Space porn: These images are (quite literally) out of this world
Days after online activist Aaron Swartz committed suicide, chair of the House Oversight Committee Darrell Issa, R-Calif., announced that investigators would look into the federal case brought against the young technologist who downloaded millions of JSTOR articles. A heavy charge had been levied on the government by Swartz’s loved ones and supporters: The overreach of federal prosecutors had pushed Swartz to his death.
This week, Issa and top House Oversight Democrat Elijah Cummings, D-Md., sent a letter to Attorney General Eric Holder posing questions about Swartz’s prosecution. The letter was explicit in asking whether political motivations influenced the decision to pursue felony charges against the open-data activist, while JSTOR — the purported victim of his actions — had no interest in pressing charges.
The letter asked, among more general questions about reasons behind the decision to prosecute, “Was Mr. Swartz’s opposition to SOPA [Stop Online Piracy Act] or his association with any advocacy groups considered?”
Swartz helped spearhead opposition to the Internet censorship bill SOPA and is partially credited for the act’s failure in the House following mass online protests. Issa too was a leading opponent of the bill and was among the first lawmakers from his party to speak out against it.
Issa told HuffPo that the Justice Department has promised to brief him and Cummings on the Swartz case. “I expect that we’ll be meeting with them next week,” he said. “We expect to have a candid and open discussion with the U.S. Attorney’s Office and then we’ll take it from there, but I promise you we will not leave one stone unturned.”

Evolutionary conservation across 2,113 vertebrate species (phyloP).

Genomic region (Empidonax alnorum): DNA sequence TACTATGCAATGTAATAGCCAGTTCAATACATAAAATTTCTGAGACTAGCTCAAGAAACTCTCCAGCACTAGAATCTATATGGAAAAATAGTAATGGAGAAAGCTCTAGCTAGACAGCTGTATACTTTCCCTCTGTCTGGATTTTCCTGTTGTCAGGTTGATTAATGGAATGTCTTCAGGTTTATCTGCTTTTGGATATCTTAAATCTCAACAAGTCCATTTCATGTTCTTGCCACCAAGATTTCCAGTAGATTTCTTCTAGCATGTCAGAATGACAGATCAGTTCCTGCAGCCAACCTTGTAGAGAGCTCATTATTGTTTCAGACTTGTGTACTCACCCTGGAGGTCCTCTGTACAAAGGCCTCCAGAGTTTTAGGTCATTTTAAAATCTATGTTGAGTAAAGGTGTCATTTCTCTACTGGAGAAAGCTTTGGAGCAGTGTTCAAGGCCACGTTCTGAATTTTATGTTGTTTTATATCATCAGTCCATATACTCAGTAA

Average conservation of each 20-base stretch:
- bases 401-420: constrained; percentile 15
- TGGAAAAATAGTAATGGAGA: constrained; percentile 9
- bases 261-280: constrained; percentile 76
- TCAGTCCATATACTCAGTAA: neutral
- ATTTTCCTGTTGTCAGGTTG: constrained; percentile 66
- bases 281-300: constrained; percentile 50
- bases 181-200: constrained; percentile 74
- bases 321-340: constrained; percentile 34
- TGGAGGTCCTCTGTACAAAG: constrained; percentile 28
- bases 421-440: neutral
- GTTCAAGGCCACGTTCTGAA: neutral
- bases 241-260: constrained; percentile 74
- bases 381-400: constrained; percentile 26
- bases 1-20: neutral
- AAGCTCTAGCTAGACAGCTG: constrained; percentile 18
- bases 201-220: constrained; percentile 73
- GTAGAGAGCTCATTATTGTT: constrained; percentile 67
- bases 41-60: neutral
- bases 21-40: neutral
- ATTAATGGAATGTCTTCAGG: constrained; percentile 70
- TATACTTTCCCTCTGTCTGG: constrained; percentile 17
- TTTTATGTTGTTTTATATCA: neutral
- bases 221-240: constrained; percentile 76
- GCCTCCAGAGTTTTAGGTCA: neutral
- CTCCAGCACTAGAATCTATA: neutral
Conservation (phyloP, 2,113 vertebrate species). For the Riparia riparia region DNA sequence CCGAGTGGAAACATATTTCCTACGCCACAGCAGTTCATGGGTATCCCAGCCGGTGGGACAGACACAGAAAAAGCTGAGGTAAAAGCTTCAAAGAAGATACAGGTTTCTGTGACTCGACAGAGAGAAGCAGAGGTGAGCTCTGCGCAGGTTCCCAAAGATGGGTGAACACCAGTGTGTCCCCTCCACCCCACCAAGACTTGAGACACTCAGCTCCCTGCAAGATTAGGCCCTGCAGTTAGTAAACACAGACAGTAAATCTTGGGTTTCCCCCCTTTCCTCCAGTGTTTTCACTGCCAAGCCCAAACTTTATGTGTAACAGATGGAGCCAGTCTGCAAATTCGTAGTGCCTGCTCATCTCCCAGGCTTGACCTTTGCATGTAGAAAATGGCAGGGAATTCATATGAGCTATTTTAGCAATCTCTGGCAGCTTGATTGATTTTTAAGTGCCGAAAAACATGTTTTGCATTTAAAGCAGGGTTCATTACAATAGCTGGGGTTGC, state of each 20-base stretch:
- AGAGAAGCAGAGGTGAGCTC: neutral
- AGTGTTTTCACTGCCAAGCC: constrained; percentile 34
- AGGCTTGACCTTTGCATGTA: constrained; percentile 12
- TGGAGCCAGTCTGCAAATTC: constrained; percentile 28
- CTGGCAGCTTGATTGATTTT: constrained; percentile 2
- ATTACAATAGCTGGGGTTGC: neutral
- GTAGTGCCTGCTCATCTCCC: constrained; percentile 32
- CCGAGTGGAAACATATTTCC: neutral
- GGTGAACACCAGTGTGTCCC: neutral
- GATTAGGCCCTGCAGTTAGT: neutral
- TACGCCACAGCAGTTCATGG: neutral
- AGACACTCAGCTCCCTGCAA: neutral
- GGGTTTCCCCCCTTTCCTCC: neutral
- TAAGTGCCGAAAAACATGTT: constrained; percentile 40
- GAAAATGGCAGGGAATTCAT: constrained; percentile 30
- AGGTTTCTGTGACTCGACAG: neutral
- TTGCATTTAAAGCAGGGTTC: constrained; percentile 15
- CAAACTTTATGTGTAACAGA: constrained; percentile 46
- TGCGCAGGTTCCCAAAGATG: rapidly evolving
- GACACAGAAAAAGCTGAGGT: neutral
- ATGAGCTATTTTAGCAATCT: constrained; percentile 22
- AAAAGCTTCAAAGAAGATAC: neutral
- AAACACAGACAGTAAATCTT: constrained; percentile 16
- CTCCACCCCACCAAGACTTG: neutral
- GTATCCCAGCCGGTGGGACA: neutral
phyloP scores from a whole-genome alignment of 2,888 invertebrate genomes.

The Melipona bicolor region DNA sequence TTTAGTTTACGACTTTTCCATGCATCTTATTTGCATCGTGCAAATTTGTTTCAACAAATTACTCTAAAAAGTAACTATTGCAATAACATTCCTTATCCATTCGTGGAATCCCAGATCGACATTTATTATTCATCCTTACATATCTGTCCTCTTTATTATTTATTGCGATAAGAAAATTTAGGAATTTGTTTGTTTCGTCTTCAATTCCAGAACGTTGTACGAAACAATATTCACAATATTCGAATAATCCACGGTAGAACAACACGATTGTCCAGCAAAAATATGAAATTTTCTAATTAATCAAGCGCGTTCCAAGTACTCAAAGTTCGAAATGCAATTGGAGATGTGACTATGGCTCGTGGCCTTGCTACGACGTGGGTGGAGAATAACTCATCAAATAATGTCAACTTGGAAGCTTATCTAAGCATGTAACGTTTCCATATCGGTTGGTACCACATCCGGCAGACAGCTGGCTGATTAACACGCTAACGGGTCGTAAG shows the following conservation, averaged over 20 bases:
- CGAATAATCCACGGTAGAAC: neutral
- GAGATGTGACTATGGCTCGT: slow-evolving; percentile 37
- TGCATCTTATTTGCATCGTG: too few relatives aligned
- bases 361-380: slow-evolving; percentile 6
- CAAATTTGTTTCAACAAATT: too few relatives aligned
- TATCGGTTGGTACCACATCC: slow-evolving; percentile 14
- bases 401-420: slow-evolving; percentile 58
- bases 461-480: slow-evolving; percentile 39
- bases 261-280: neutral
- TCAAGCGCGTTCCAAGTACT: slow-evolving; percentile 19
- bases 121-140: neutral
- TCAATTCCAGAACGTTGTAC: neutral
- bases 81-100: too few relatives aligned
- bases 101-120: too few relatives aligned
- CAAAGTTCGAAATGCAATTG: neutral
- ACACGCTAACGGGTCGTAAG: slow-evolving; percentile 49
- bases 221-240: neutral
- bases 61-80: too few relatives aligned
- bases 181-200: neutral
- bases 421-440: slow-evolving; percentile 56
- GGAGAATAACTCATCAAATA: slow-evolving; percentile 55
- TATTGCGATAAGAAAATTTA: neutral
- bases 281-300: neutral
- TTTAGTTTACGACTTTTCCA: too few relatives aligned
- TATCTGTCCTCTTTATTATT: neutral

Meanwhile, California Democrat Rep. Zoe Lofgren’s proposal to amend the dangerously broad Computer Fraud and Abuse Act (under which Swartz was prosecuted) is reportedly facing push-back from the Justice Department. To aid in efforts to reform the legislation, Anonymous recently hacked the U.S. Sentencing Commission’s website and has threatened to release as of yet unknown information, believed to relate to Supreme Court justices, if changes to cybercrime laws are not made.
Natasha Lennard is an assistant news editor at Salon, covering non-electoral politics, general news and rabble-rousing. Follow her on Twitter @natashalennard, email firstname.lastname@example.org.More Natasha Lennard.
NASA astronaut Mike Hopkins
On December 28, 2013, Expedition 38 crew member Mike Hopkins participating in the second of two space walks to replace a degraded pump module on the International Space Station. (NASA astronaut Rick Mastracchio is reflected in his helmet!)
The Soyuz TMA-10M
The Soyuz TMA-10M headed towards the International Space Station with crew members from Expedition 37 onboard.
40 years ago the Apollo 8 mission flew up to the moon, orbited it ten times and then returned to Earth. This picture was taken from that flight and shows the Earth as it seemingly rises in similar fashion to a sunrise.
Sunrise from Expedition 36
NASA Flight Engineer Karen L. Nyberg of Expedition 36 took this photo of the sun rising -- a sight they saw nearly 16 times per day due to the speed of the International Space Station's orbit around the earth.
A pair of NanoRacks CubeSats -- nanosattelite spacecrafts carrying experiments -- were launched by Expedition 38.